Reception of Islam in Iran

Reposted on the occasion of the volume’s publication:

Crone, Patricia. 2016. The Iranian reception of Islam: The non-traditionalist strands (Islamic History and Civilization 130). Collected Studies in Three Volumes. Vol. 2 edited by Hanna Siurua. Leiden; Boston: Brill.

Patricia Crone’s Collected Studies in Three Volumes brings together a number of her published, unpublished, and revised writings on Near Eastern and Islamic history, arranged around three distinct but interconnected themes. Volume 2, The Iranian Reception of Islam: The Non-Traditionalist Strands, examines the reception of pre-Islamic legacies in Islam, above all that of the Iranians. Volume 1, The Qurʾānic Pagans and Related Matters, pursues the reconstruction of the religious environment in which Islam arose and develops an intertextual approach to studying the Qurʾānic religious milieu. Volume 3, Islam, the Ancient Near East and Varieties of Godlessness, places the rise of Islam in the context of the ancient Near East and investigates sceptical and subversive ideas in the Islamic world.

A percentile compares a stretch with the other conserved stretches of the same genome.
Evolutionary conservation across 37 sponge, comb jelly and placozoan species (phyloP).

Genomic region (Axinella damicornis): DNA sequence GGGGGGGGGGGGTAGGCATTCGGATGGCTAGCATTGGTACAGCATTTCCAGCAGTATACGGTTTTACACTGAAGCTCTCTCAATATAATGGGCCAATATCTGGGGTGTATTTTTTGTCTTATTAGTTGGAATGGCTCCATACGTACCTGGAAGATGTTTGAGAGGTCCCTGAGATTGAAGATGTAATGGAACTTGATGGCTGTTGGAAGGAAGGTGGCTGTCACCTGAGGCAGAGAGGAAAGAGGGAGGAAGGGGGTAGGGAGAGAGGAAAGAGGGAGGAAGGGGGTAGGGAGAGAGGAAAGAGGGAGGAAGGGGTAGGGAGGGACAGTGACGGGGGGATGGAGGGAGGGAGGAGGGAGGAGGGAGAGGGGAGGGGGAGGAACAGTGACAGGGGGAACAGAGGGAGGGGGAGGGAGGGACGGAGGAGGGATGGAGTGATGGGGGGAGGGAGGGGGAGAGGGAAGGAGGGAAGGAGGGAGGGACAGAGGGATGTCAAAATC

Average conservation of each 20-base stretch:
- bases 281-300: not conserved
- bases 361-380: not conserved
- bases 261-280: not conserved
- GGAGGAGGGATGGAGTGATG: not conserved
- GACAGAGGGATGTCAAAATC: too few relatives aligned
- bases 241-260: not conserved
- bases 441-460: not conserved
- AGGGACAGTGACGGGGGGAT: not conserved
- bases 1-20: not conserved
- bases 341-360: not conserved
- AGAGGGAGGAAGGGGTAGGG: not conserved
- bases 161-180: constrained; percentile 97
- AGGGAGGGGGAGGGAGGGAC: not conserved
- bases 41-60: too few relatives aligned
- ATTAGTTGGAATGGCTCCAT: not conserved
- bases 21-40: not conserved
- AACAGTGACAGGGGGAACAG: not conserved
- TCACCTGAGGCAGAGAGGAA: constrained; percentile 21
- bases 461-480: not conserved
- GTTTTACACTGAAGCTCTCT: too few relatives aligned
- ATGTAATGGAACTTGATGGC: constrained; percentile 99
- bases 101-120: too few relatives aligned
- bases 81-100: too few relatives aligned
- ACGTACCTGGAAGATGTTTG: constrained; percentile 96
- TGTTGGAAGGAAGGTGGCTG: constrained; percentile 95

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On obnoxious creatures!

Some nifty and original observations by my colleague and friend Shervin Farridnejad on a passage in the Nērangestān, discussing the priestly duty concerning the care of xrafstars, commonly referred to as obnoxious creatures:

Farridnejad, Shervin. 2015. Take care of the xrafstars! A note on Nēr. 7.5. DABIR 1(1). 11–13.

 

<nc> in the Pahlavi Documents

namāz in P 196
namāz in P 196

Zeini, Arash. 2015. Preliminary Remarks on Middle Persian <nc> in the Pahlavi Documents. In Anna Krasnowolska & Renata Rusek-Kowalska (eds.), Studies on the Iranian World I: Before Islam, 67–73. Kraków: Jagiellonian University Press.